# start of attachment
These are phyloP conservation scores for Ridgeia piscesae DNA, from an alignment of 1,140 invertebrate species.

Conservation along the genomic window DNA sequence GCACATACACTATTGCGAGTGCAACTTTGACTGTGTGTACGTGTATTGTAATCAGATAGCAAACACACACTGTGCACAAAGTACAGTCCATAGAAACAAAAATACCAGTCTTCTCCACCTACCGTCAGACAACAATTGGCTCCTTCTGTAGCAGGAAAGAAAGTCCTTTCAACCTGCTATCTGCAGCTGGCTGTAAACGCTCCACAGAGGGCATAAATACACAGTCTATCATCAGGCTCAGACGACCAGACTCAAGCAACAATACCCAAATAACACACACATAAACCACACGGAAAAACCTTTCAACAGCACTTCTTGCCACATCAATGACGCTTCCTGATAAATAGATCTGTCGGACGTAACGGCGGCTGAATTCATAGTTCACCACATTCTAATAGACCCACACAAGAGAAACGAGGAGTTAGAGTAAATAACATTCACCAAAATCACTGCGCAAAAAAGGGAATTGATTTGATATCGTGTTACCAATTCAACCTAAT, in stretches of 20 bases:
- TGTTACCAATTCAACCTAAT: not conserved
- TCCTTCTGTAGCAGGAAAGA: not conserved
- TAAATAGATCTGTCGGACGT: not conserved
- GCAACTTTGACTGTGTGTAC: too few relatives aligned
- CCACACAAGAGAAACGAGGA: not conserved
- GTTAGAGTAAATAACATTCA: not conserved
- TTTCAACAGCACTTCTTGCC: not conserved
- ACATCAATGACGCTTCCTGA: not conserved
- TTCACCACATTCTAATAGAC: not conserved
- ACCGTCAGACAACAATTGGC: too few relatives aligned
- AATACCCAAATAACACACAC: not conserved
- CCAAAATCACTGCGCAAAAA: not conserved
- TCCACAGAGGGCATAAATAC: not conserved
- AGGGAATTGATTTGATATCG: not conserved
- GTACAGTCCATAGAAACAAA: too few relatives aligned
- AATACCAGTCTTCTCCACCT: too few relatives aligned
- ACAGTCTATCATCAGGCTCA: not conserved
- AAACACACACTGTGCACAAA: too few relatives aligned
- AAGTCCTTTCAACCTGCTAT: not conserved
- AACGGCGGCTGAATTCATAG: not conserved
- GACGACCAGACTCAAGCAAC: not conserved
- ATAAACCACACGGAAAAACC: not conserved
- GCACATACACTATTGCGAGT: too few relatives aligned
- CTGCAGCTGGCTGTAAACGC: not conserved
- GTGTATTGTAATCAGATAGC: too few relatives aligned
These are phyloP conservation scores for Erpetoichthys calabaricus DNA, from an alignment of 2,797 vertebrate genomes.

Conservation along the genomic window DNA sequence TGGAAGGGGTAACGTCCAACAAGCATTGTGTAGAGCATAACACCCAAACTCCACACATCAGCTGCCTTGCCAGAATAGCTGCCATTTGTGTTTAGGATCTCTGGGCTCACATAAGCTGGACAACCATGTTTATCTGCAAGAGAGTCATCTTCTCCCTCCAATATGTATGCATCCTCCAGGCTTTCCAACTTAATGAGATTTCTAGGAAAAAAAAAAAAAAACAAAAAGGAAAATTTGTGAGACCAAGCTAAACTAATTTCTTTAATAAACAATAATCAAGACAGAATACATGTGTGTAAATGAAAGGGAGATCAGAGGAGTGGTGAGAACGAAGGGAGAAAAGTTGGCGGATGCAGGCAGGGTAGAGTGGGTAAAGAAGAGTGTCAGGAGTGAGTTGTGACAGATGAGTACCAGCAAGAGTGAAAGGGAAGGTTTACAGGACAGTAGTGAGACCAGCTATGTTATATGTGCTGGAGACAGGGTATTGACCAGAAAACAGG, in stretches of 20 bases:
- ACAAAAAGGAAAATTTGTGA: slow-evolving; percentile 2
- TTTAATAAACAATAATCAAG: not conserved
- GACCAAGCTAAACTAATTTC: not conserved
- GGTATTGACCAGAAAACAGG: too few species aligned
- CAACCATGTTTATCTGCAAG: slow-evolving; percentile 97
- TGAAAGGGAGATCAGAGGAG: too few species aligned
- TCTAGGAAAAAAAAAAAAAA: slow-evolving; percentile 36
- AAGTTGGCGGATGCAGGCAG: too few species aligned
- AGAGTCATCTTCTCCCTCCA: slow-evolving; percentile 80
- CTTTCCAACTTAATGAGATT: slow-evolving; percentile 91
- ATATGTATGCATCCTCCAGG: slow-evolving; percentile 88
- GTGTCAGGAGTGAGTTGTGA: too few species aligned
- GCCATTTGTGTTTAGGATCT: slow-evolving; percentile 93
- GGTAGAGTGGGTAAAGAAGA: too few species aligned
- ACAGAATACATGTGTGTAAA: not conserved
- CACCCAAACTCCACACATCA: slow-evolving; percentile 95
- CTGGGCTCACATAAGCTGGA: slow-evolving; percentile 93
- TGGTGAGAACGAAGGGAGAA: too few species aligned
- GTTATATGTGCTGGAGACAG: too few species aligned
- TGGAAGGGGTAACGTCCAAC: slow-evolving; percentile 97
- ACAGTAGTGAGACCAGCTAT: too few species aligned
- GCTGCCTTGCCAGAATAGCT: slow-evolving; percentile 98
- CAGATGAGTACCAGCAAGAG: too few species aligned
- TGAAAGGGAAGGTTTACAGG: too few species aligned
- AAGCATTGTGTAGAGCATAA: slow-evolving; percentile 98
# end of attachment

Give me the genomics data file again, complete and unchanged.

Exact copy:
These are phyloP conservation scores for Ridgeia piscesae DNA, from an alignment of 1,140 invertebrate species.

Conservation along the genomic window DNA sequence GCACATACACTATTGCGAGTGCAACTTTGACTGTGTGTACGTGTATTGTAATCAGATAGCAAACACACACTGTGCACAAAGTACAGTCCATAGAAACAAAAATACCAGTCTTCTCCACCTACCGTCAGACAACAATTGGCTCCTTCTGTAGCAGGAAAGAAAGTCCTTTCAACCTGCTATCTGCAGCTGGCTGTAAACGCTCCACAGAGGGCATAAATACACAGTCTATCATCAGGCTCAGACGACCAGACTCAAGCAACAATACCCAAATAACACACACATAAACCACACGGAAAAACCTTTCAACAGCACTTCTTGCCACATCAATGACGCTTCCTGATAAATAGATCTGTCGGACGTAACGGCGGCTGAATTCATAGTTCACCACATTCTAATAGACCCACACAAGAGAAACGAGGAGTTAGAGTAAATAACATTCACCAAAATCACTGCGCAAAAAAGGGAATTGATTTGATATCGTGTTACCAATTCAACCTAAT, in stretches of 20 bases:
- TGTTACCAATTCAACCTAAT: not conserved
- TCCTTCTGTAGCAGGAAAGA: not conserved
- TAAATAGATCTGTCGGACGT: not conserved
- GCAACTTTGACTGTGTGTAC: too few relatives aligned
- CCACACAAGAGAAACGAGGA: not conserved
- GTTAGAGTAAATAACATTCA: not conserved
- TTTCAACAGCACTTCTTGCC: not conserved
- ACATCAATGACGCTTCCTGA: not conserved
- TTCACCACATTCTAATAGAC: not conserved
- ACCGTCAGACAACAATTGGC: too few relatives aligned
- AATACCCAAATAACACACAC: not conserved
- CCAAAATCACTGCGCAAAAA: not conserved
- TCCACAGAGGGCATAAATAC: not conserved
- AGGGAATTGATTTGATATCG: not conserved
- GTACAGTCCATAGAAACAAA: too few relatives aligned
- AATACCAGTCTTCTCCACCT: too few relatives aligned
- ACAGTCTATCATCAGGCTCA: not conserved
- AAACACACACTGTGCACAAA: too few relatives aligned
- AAGTCCTTTCAACCTGCTAT: not conserved
- AACGGCGGCTGAATTCATAG: not conserved
- GACGACCAGACTCAAGCAAC: not conserved
- ATAAACCACACGGAAAAACC: not conserved
- GCACATACACTATTGCGAGT: too few relatives aligned
- CTGCAGCTGGCTGTAAACGC: not conserved
- GTGTATTGTAATCAGATAGC: too few relatives aligned
These are phyloP conservation scores for Erpetoichthys calabaricus DNA, from an alignment of 2,797 vertebrate genomes.

Conservation along the genomic window DNA sequence TGGAAGGGGTAACGTCCAACAAGCATTGTGTAGAGCATAACACCCAAACTCCACACATCAGCTGCCTTGCCAGAATAGCTGCCATTTGTGTTTAGGATCTCTGGGCTCACATAAGCTGGACAACCATGTTTATCTGCAAGAGAGTCATCTTCTCCCTCCAATATGTATGCATCCTCCAGGCTTTCCAACTTAATGAGATTTCTAGGAAAAAAAAAAAAAAACAAAAAGGAAAATTTGTGAGACCAAGCTAAACTAATTTCTTTAATAAACAATAATCAAGACAGAATACATGTGTGTAAATGAAAGGGAGATCAGAGGAGTGGTGAGAACGAAGGGAGAAAAGTTGGCGGATGCAGGCAGGGTAGAGTGGGTAAAGAAGAGTGTCAGGAGTGAGTTGTGACAGATGAGTACCAGCAAGAGTGAAAGGGAAGGTTTACAGGACAGTAGTGAGACCAGCTATGTTATATGTGCTGGAGACAGGGTATTGACCAGAAAACAGG, in stretches of 20 bases:
- ACAAAAAGGAAAATTTGTGA: slow-evolving; percentile 2
- TTTAATAAACAATAATCAAG: not conserved
- GACCAAGCTAAACTAATTTC: not conserved
- GGTATTGACCAGAAAACAGG: too few species aligned
- CAACCATGTTTATCTGCAAG: slow-evolving; percentile 97
- TGAAAGGGAGATCAGAGGAG: too few species aligned
- TCTAGGAAAAAAAAAAAAAA: slow-evolving; percentile 36
- AAGTTGGCGGATGCAGGCAG: too few species aligned
- AGAGTCATCTTCTCCCTCCA: slow-evolving; percentile 80
- CTTTCCAACTTAATGAGATT: slow-evolving; percentile 91
- ATATGTATGCATCCTCCAGG: slow-evolving; percentile 88
- GTGTCAGGAGTGAGTTGTGA: too few species aligned
- GCCATTTGTGTTTAGGATCT: slow-evolving; percentile 93
- GGTAGAGTGGGTAAAGAAGA: too few species aligned
- ACAGAATACATGTGTGTAAA: not conserved
- CACCCAAACTCCACACATCA: slow-evolving; percentile 95
- CTGGGCTCACATAAGCTGGA: slow-evolving; percentile 93
- TGGTGAGAACGAAGGGAGAA: too few species aligned
- GTTATATGTGCTGGAGACAG: too few species aligned
- TGGAAGGGGTAACGTCCAAC: slow-evolving; percentile 97
- ACAGTAGTGAGACCAGCTAT: too few species aligned
- GCTGCCTTGCCAGAATAGCT: slow-evolving; percentile 98
- CAGATGAGTACCAGCAAGAG: too few species aligned
- TGAAAGGGAAGGTTTACAGG: too few species aligned
- AAGCATTGTGTAGAGCATAA: slow-evolving; percentile 98